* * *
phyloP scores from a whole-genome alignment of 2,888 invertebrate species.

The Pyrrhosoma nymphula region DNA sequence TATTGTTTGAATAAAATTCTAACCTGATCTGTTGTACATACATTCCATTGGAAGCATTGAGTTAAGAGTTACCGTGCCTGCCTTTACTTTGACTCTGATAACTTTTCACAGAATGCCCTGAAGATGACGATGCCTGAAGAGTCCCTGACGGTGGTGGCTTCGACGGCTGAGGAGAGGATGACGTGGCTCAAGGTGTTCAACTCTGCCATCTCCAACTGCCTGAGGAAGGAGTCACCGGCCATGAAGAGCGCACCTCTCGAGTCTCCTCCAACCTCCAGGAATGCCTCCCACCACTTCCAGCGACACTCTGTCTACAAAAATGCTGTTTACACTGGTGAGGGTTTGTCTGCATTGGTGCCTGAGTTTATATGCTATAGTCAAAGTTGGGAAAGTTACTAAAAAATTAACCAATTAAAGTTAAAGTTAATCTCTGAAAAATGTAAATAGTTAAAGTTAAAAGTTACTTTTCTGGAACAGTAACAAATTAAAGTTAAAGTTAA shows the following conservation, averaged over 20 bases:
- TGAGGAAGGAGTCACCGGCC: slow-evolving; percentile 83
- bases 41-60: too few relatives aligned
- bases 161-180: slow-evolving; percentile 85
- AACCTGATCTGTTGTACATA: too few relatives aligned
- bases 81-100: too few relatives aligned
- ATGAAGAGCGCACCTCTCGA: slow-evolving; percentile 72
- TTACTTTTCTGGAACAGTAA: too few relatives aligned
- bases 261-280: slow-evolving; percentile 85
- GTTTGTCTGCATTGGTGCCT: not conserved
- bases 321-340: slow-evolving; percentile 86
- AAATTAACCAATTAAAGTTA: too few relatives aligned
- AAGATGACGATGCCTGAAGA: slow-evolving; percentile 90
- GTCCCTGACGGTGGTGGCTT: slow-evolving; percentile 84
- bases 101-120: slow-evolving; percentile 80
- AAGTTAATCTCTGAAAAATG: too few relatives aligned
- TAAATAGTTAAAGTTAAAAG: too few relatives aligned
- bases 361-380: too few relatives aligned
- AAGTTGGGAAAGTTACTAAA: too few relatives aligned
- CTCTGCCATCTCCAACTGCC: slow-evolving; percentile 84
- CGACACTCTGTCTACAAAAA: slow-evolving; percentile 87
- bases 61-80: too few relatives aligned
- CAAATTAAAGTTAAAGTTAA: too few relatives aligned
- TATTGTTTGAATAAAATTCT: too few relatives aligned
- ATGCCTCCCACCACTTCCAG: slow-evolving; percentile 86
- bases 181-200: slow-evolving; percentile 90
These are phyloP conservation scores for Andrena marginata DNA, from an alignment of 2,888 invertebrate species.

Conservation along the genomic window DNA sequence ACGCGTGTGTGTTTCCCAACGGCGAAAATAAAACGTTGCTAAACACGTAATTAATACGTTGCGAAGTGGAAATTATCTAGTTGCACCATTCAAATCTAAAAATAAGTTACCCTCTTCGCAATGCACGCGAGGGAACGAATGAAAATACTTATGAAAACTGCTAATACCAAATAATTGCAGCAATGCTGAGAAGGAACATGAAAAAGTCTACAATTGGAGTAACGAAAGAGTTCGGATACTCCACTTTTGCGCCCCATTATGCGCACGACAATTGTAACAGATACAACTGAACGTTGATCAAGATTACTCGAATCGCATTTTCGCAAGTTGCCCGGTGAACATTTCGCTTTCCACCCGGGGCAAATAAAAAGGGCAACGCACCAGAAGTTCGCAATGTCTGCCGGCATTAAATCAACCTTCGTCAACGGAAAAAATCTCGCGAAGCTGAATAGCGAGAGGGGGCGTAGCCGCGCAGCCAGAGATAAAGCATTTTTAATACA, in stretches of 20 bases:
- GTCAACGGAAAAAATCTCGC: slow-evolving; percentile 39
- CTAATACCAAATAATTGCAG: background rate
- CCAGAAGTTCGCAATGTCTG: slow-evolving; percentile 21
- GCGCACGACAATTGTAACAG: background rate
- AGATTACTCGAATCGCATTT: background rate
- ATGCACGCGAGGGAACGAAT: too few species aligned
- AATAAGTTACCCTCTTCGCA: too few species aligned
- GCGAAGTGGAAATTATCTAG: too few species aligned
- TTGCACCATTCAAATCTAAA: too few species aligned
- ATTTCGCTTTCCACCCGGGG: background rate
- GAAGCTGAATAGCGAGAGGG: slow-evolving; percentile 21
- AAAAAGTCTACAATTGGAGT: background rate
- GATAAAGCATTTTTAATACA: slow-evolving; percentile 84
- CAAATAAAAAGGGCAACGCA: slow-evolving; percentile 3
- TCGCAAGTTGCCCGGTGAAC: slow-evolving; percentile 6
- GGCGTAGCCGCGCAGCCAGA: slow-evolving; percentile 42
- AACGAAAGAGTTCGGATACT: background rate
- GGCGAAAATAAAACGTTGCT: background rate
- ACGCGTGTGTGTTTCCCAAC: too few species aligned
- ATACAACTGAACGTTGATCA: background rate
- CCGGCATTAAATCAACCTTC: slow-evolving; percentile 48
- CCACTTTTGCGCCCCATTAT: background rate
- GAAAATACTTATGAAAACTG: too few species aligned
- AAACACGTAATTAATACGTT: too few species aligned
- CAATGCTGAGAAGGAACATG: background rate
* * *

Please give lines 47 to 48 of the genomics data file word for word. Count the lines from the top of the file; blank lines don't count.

- GGCGAAAATAAAACGTTGCT: background rate
- ACGCGTGTGTGTTTCCCAAC: too few species aligned